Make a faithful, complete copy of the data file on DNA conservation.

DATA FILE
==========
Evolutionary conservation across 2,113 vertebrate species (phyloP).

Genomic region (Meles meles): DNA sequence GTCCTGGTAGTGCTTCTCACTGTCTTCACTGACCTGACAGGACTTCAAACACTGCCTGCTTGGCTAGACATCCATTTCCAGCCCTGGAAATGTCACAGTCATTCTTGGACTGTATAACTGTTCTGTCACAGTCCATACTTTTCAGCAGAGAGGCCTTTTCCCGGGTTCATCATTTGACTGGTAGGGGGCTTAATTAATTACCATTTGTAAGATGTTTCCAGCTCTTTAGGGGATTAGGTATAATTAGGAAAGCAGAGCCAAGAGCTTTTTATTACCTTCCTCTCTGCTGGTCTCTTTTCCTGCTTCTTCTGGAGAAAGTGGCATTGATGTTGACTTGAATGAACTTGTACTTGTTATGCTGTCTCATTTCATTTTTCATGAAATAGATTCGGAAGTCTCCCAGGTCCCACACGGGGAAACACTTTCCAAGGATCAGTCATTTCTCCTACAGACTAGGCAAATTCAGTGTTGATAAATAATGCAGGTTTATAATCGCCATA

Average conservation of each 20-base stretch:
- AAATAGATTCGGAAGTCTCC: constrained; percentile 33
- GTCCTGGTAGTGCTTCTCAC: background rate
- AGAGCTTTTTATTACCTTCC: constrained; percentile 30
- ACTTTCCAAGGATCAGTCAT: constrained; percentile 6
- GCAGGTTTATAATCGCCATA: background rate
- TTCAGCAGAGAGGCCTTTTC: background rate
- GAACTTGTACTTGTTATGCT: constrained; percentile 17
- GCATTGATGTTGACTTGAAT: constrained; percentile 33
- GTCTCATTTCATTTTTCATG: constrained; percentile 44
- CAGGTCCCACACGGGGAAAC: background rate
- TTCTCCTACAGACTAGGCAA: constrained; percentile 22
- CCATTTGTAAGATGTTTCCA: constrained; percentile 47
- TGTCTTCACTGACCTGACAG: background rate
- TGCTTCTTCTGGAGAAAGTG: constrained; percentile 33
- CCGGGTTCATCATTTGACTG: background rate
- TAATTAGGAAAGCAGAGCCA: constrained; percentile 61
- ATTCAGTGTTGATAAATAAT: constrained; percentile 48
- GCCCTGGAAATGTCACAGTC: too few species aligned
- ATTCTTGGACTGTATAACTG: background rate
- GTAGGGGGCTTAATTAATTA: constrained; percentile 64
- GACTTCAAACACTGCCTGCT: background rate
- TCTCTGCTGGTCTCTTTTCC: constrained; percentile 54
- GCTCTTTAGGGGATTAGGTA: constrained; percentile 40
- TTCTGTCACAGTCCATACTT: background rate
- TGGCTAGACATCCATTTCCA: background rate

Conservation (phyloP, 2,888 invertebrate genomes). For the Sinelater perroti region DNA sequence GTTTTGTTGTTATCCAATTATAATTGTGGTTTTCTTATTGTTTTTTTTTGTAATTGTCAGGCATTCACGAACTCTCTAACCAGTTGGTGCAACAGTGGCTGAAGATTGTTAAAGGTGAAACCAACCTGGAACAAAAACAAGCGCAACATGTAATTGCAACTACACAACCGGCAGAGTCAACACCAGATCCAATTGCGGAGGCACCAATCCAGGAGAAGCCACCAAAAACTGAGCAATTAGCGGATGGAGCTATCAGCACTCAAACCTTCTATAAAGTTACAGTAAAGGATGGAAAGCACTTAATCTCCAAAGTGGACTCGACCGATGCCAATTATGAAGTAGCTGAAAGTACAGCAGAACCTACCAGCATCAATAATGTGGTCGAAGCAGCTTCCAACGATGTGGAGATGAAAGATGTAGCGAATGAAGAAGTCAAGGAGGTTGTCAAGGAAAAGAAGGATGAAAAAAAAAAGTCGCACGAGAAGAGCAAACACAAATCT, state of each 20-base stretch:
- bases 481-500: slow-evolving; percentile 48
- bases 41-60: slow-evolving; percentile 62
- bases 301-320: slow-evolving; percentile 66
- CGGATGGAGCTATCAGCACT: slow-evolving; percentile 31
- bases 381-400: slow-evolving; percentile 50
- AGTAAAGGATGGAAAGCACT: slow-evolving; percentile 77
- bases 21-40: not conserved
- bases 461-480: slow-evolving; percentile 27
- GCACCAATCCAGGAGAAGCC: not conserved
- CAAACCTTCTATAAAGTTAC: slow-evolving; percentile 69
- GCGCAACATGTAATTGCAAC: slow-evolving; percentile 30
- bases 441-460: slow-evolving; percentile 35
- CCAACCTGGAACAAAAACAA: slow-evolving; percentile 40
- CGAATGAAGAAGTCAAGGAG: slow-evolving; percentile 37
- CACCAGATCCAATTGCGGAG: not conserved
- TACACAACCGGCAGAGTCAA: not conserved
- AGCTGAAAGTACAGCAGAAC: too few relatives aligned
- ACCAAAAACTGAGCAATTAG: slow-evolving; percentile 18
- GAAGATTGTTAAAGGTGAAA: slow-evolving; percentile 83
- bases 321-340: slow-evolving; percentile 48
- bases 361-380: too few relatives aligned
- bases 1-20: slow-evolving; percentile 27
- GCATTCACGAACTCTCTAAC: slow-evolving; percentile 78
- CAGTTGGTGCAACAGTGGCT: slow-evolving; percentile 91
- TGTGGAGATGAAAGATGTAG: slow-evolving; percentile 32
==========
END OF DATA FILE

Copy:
Evolutionary conservation across 2,113 vertebrate species (phyloP).

Genomic region (Meles meles): DNA sequence GTCCTGGTAGTGCTTCTCACTGTCTTCACTGACCTGACAGGACTTCAAACACTGCCTGCTTGGCTAGACATCCATTTCCAGCCCTGGAAATGTCACAGTCATTCTTGGACTGTATAACTGTTCTGTCACAGTCCATACTTTTCAGCAGAGAGGCCTTTTCCCGGGTTCATCATTTGACTGGTAGGGGGCTTAATTAATTACCATTTGTAAGATGTTTCCAGCTCTTTAGGGGATTAGGTATAATTAGGAAAGCAGAGCCAAGAGCTTTTTATTACCTTCCTCTCTGCTGGTCTCTTTTCCTGCTTCTTCTGGAGAAAGTGGCATTGATGTTGACTTGAATGAACTTGTACTTGTTATGCTGTCTCATTTCATTTTTCATGAAATAGATTCGGAAGTCTCCCAGGTCCCACACGGGGAAACACTTTCCAAGGATCAGTCATTTCTCCTACAGACTAGGCAAATTCAGTGTTGATAAATAATGCAGGTTTATAATCGCCATA

Average conservation of each 20-base stretch:
- AAATAGATTCGGAAGTCTCC: constrained; percentile 33
- GTCCTGGTAGTGCTTCTCAC: background rate
- AGAGCTTTTTATTACCTTCC: constrained; percentile 30
- ACTTTCCAAGGATCAGTCAT: constrained; percentile 6
- GCAGGTTTATAATCGCCATA: background rate
- TTCAGCAGAGAGGCCTTTTC: background rate
- GAACTTGTACTTGTTATGCT: constrained; percentile 17
- GCATTGATGTTGACTTGAAT: constrained; percentile 33
- GTCTCATTTCATTTTTCATG: constrained; percentile 44
- CAGGTCCCACACGGGGAAAC: background rate
- TTCTCCTACAGACTAGGCAA: constrained; percentile 22
- CCATTTGTAAGATGTTTCCA: constrained; percentile 47
- TGTCTTCACTGACCTGACAG: background rate
- TGCTTCTTCTGGAGAAAGTG: constrained; percentile 33
- CCGGGTTCATCATTTGACTG: background rate
- TAATTAGGAAAGCAGAGCCA: constrained; percentile 61
- ATTCAGTGTTGATAAATAAT: constrained; percentile 48
- GCCCTGGAAATGTCACAGTC: too few species aligned
- ATTCTTGGACTGTATAACTG: background rate
- GTAGGGGGCTTAATTAATTA: constrained; percentile 64
- GACTTCAAACACTGCCTGCT: background rate
- TCTCTGCTGGTCTCTTTTCC: constrained; percentile 54
- GCTCTTTAGGGGATTAGGTA: constrained; percentile 40
- TTCTGTCACAGTCCATACTT: background rate
- TGGCTAGACATCCATTTCCA: background rate

Conservation (phyloP, 2,888 invertebrate genomes). For the Sinelater perroti region DNA sequence GTTTTGTTGTTATCCAATTATAATTGTGGTTTTCTTATTGTTTTTTTTTGTAATTGTCAGGCATTCACGAACTCTCTAACCAGTTGGTGCAACAGTGGCTGAAGATTGTTAAAGGTGAAACCAACCTGGAACAAAAACAAGCGCAACATGTAATTGCAACTACACAACCGGCAGAGTCAACACCAGATCCAATTGCGGAGGCACCAATCCAGGAGAAGCCACCAAAAACTGAGCAATTAGCGGATGGAGCTATCAGCACTCAAACCTTCTATAAAGTTACAGTAAAGGATGGAAAGCACTTAATCTCCAAAGTGGACTCGACCGATGCCAATTATGAAGTAGCTGAAAGTACAGCAGAACCTACCAGCATCAATAATGTGGTCGAAGCAGCTTCCAACGATGTGGAGATGAAAGATGTAGCGAATGAAGAAGTCAAGGAGGTTGTCAAGGAAAAGAAGGATGAAAAAAAAAAGTCGCACGAGAAGAGCAAACACAAATCT, state of each 20-base stretch:
- bases 481-500: slow-evolving; percentile 48
- bases 41-60: slow-evolving; percentile 62
- bases 301-320: slow-evolving; percentile 66
- CGGATGGAGCTATCAGCACT: slow-evolving; percentile 31
- bases 381-400: slow-evolving; percentile 50
- AGTAAAGGATGGAAAGCACT: slow-evolving; percentile 77
- bases 21-40: not conserved
- bases 461-480: slow-evolving; percentile 27
- GCACCAATCCAGGAGAAGCC: not conserved
- CAAACCTTCTATAAAGTTAC: slow-evolving; percentile 69
- GCGCAACATGTAATTGCAAC: slow-evolving; percentile 30
- bases 441-460: slow-evolving; percentile 35
- CCAACCTGGAACAAAAACAA: slow-evolving; percentile 40
- CGAATGAAGAAGTCAAGGAG: slow-evolving; percentile 37
- CACCAGATCCAATTGCGGAG: not conserved
- TACACAACCGGCAGAGTCAA: not conserved
- AGCTGAAAGTACAGCAGAAC: too few relatives aligned
- ACCAAAAACTGAGCAATTAG: slow-evolving; percentile 18
- GAAGATTGTTAAAGGTGAAA: slow-evolving; percentile 83
- bases 321-340: slow-evolving; percentile 48
- bases 361-380: too few relatives aligned
- bases 1-20: slow-evolving; percentile 27
- GCATTCACGAACTCTCTAAC: slow-evolving; percentile 78
- CAGTTGGTGCAACAGTGGCT: slow-evolving; percentile 91
- TGTGGAGATGAAAGATGTAG: slow-evolving; percentile 32